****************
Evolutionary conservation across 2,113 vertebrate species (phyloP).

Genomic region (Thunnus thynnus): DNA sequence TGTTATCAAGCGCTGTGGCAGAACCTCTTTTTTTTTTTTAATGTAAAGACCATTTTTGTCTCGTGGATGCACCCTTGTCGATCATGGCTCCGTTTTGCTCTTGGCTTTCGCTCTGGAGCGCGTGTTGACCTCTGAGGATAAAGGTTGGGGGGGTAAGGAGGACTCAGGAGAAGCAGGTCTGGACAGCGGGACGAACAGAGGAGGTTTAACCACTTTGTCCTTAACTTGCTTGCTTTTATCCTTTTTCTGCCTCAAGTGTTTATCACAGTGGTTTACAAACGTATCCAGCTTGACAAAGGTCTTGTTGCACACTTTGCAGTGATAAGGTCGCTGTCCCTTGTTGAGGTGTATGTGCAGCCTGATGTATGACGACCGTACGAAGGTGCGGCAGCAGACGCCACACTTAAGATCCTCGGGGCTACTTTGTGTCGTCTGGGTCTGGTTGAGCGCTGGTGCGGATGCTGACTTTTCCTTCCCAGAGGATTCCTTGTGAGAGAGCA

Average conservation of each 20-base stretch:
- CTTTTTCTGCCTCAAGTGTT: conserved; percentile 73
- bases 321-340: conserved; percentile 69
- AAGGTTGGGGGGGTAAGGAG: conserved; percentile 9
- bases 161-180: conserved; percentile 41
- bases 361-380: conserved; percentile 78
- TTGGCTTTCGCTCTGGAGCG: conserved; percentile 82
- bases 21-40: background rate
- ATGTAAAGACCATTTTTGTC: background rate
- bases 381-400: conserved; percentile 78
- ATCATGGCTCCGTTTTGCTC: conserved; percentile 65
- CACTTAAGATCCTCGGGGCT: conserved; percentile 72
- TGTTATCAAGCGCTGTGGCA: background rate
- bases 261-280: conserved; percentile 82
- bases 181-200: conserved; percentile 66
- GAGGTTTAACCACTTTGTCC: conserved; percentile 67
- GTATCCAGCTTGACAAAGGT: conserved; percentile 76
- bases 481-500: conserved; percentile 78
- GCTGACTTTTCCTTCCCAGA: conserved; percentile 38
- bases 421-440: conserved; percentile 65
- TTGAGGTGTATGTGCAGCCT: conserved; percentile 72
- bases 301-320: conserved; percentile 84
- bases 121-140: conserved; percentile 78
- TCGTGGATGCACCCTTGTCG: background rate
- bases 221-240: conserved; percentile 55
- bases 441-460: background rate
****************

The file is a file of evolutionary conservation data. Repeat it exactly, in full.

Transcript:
Evolutionary conservation across 2,113 vertebrate species (phyloP).

Genomic region (Thunnus thynnus): DNA sequence TGTTATCAAGCGCTGTGGCAGAACCTCTTTTTTTTTTTTAATGTAAAGACCATTTTTGTCTCGTGGATGCACCCTTGTCGATCATGGCTCCGTTTTGCTCTTGGCTTTCGCTCTGGAGCGCGTGTTGACCTCTGAGGATAAAGGTTGGGGGGGTAAGGAGGACTCAGGAGAAGCAGGTCTGGACAGCGGGACGAACAGAGGAGGTTTAACCACTTTGTCCTTAACTTGCTTGCTTTTATCCTTTTTCTGCCTCAAGTGTTTATCACAGTGGTTTACAAACGTATCCAGCTTGACAAAGGTCTTGTTGCACACTTTGCAGTGATAAGGTCGCTGTCCCTTGTTGAGGTGTATGTGCAGCCTGATGTATGACGACCGTACGAAGGTGCGGCAGCAGACGCCACACTTAAGATCCTCGGGGCTACTTTGTGTCGTCTGGGTCTGGTTGAGCGCTGGTGCGGATGCTGACTTTTCCTTCCCAGAGGATTCCTTGTGAGAGAGCA

Average conservation of each 20-base stretch:
- CTTTTTCTGCCTCAAGTGTT: conserved; percentile 73
- bases 321-340: conserved; percentile 69
- AAGGTTGGGGGGGTAAGGAG: conserved; percentile 9
- bases 161-180: conserved; percentile 41
- bases 361-380: conserved; percentile 78
- TTGGCTTTCGCTCTGGAGCG: conserved; percentile 82
- bases 21-40: background rate
- ATGTAAAGACCATTTTTGTC: background rate
- bases 381-400: conserved; percentile 78
- ATCATGGCTCCGTTTTGCTC: conserved; percentile 65
- CACTTAAGATCCTCGGGGCT: conserved; percentile 72
- TGTTATCAAGCGCTGTGGCA: background rate
- bases 261-280: conserved; percentile 82
- bases 181-200: conserved; percentile 66
- GAGGTTTAACCACTTTGTCC: conserved; percentile 67
- GTATCCAGCTTGACAAAGGT: conserved; percentile 76
- bases 481-500: conserved; percentile 78
- GCTGACTTTTCCTTCCCAGA: conserved; percentile 38
- bases 421-440: conserved; percentile 65
- TTGAGGTGTATGTGCAGCCT: conserved; percentile 72
- bases 301-320: conserved; percentile 84
- bases 121-140: conserved; percentile 78
- TCGTGGATGCACCCTTGTCG: background rate
- bases 221-240: conserved; percentile 55
- bases 441-460: background rate